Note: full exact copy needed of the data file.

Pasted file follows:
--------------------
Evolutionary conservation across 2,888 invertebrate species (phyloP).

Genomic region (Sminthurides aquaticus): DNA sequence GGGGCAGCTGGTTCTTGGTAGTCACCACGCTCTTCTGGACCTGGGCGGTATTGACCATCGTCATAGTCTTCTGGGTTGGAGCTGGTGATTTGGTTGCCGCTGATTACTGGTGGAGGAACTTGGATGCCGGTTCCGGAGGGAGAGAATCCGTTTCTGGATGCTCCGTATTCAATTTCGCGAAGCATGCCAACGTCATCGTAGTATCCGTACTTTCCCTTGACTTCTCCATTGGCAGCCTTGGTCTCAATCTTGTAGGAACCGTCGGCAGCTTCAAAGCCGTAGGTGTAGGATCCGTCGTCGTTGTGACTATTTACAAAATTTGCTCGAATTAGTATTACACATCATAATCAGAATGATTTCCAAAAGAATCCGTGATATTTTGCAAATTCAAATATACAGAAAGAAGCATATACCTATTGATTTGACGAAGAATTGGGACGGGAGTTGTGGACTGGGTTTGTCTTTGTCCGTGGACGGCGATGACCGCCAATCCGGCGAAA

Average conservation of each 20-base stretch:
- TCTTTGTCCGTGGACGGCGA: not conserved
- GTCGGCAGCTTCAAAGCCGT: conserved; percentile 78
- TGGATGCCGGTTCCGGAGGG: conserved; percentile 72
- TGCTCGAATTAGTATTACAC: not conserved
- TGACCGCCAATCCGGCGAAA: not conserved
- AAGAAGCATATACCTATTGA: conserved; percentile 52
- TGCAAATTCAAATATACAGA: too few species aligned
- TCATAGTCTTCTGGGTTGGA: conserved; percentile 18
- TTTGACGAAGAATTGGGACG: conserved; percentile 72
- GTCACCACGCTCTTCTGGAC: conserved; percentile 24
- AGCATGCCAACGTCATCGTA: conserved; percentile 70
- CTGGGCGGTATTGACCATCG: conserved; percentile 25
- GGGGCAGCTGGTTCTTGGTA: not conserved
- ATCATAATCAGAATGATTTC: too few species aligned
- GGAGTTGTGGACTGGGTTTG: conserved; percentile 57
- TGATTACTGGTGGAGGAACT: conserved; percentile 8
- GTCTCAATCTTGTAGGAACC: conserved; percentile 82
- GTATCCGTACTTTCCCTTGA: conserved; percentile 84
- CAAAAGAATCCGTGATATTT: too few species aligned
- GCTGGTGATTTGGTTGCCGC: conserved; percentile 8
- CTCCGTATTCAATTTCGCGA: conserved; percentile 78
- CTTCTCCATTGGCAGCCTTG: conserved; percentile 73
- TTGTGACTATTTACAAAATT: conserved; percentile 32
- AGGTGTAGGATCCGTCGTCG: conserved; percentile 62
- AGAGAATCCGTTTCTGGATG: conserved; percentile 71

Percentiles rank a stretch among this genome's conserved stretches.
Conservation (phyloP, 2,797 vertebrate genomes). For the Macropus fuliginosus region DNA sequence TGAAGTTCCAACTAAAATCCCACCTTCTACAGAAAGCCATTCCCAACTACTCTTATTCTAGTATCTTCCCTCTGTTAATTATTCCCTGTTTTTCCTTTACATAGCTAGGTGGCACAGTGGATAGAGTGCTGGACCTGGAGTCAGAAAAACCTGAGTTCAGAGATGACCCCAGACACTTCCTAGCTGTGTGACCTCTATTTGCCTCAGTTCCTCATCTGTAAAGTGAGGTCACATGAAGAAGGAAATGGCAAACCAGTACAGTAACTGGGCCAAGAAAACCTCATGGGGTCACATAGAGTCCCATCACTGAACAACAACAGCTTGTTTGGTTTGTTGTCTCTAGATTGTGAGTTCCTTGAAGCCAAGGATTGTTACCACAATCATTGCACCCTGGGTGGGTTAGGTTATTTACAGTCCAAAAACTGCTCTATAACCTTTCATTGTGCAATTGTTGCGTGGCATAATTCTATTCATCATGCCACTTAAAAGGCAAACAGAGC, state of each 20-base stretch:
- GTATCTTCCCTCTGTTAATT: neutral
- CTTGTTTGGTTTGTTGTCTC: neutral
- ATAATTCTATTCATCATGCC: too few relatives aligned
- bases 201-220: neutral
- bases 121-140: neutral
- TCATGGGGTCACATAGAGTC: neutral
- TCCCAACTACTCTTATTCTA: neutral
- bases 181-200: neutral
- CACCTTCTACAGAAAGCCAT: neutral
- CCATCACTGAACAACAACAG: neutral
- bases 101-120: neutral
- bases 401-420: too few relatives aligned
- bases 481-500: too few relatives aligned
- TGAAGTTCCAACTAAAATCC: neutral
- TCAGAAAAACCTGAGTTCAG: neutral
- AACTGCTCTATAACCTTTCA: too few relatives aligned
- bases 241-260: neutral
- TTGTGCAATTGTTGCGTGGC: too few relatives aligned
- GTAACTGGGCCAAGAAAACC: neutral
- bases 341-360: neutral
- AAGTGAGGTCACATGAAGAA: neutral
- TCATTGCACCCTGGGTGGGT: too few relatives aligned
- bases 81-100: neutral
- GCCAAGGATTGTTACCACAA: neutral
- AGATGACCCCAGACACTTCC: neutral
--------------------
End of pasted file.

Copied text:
Evolutionary conservation across 2,888 invertebrate species (phyloP).

Genomic region (Sminthurides aquaticus): DNA sequence GGGGCAGCTGGTTCTTGGTAGTCACCACGCTCTTCTGGACCTGGGCGGTATTGACCATCGTCATAGTCTTCTGGGTTGGAGCTGGTGATTTGGTTGCCGCTGATTACTGGTGGAGGAACTTGGATGCCGGTTCCGGAGGGAGAGAATCCGTTTCTGGATGCTCCGTATTCAATTTCGCGAAGCATGCCAACGTCATCGTAGTATCCGTACTTTCCCTTGACTTCTCCATTGGCAGCCTTGGTCTCAATCTTGTAGGAACCGTCGGCAGCTTCAAAGCCGTAGGTGTAGGATCCGTCGTCGTTGTGACTATTTACAAAATTTGCTCGAATTAGTATTACACATCATAATCAGAATGATTTCCAAAAGAATCCGTGATATTTTGCAAATTCAAATATACAGAAAGAAGCATATACCTATTGATTTGACGAAGAATTGGGACGGGAGTTGTGGACTGGGTTTGTCTTTGTCCGTGGACGGCGATGACCGCCAATCCGGCGAAA

Average conservation of each 20-base stretch:
- TCTTTGTCCGTGGACGGCGA: not conserved
- GTCGGCAGCTTCAAAGCCGT: conserved; percentile 78
- TGGATGCCGGTTCCGGAGGG: conserved; percentile 72
- TGCTCGAATTAGTATTACAC: not conserved
- TGACCGCCAATCCGGCGAAA: not conserved
- AAGAAGCATATACCTATTGA: conserved; percentile 52
- TGCAAATTCAAATATACAGA: too few species aligned
- TCATAGTCTTCTGGGTTGGA: conserved; percentile 18
- TTTGACGAAGAATTGGGACG: conserved; percentile 72
- GTCACCACGCTCTTCTGGAC: conserved; percentile 24
- AGCATGCCAACGTCATCGTA: conserved; percentile 70
- CTGGGCGGTATTGACCATCG: conserved; percentile 25
- GGGGCAGCTGGTTCTTGGTA: not conserved
- ATCATAATCAGAATGATTTC: too few species aligned
- GGAGTTGTGGACTGGGTTTG: conserved; percentile 57
- TGATTACTGGTGGAGGAACT: conserved; percentile 8
- GTCTCAATCTTGTAGGAACC: conserved; percentile 82
- GTATCCGTACTTTCCCTTGA: conserved; percentile 84
- CAAAAGAATCCGTGATATTT: too few species aligned
- GCTGGTGATTTGGTTGCCGC: conserved; percentile 8
- CTCCGTATTCAATTTCGCGA: conserved; percentile 78
- CTTCTCCATTGGCAGCCTTG: conserved; percentile 73
- TTGTGACTATTTACAAAATT: conserved; percentile 32
- AGGTGTAGGATCCGTCGTCG: conserved; percentile 62
- AGAGAATCCGTTTCTGGATG: conserved; percentile 71

Percentiles rank a stretch among this genome's conserved stretches.
Conservation (phyloP, 2,797 vertebrate genomes). For the Macropus fuliginosus region DNA sequence TGAAGTTCCAACTAAAATCCCACCTTCTACAGAAAGCCATTCCCAACTACTCTTATTCTAGTATCTTCCCTCTGTTAATTATTCCCTGTTTTTCCTTTACATAGCTAGGTGGCACAGTGGATAGAGTGCTGGACCTGGAGTCAGAAAAACCTGAGTTCAGAGATGACCCCAGACACTTCCTAGCTGTGTGACCTCTATTTGCCTCAGTTCCTCATCTGTAAAGTGAGGTCACATGAAGAAGGAAATGGCAAACCAGTACAGTAACTGGGCCAAGAAAACCTCATGGGGTCACATAGAGTCCCATCACTGAACAACAACAGCTTGTTTGGTTTGTTGTCTCTAGATTGTGAGTTCCTTGAAGCCAAGGATTGTTACCACAATCATTGCACCCTGGGTGGGTTAGGTTATTTACAGTCCAAAAACTGCTCTATAACCTTTCATTGTGCAATTGTTGCGTGGCATAATTCTATTCATCATGCCACTTAAAAGGCAAACAGAGC, state of each 20-base stretch:
- GTATCTTCCCTCTGTTAATT: neutral
- CTTGTTTGGTTTGTTGTCTC: neutral
- ATAATTCTATTCATCATGCC: too few relatives aligned
- bases 201-220: neutral
- bases 121-140: neutral
- TCATGGGGTCACATAGAGTC: neutral
- TCCCAACTACTCTTATTCTA: neutral
- bases 181-200: neutral
- CACCTTCTACAGAAAGCCAT: neutral
- CCATCACTGAACAACAACAG: neutral
- bases 101-120: neutral
- bases 401-420: too few relatives aligned
- bases 481-500: too few relatives aligned
- TGAAGTTCCAACTAAAATCC: neutral
- TCAGAAAAACCTGAGTTCAG: neutral
- AACTGCTCTATAACCTTTCA: too few relatives aligned
- bases 241-260: neutral
- TTGTGCAATTGTTGCGTGGC: too few relatives aligned
- GTAACTGGGCCAAGAAAACC: neutral
- bases 341-360: neutral
- AAGTGAGGTCACATGAAGAA: neutral
- TCATTGCACCCTGGGTGGGT: too few relatives aligned
- bases 81-100: neutral
- GCCAAGGATTGTTACCACAA: neutral
- AGATGACCCCAGACACTTCC: neutral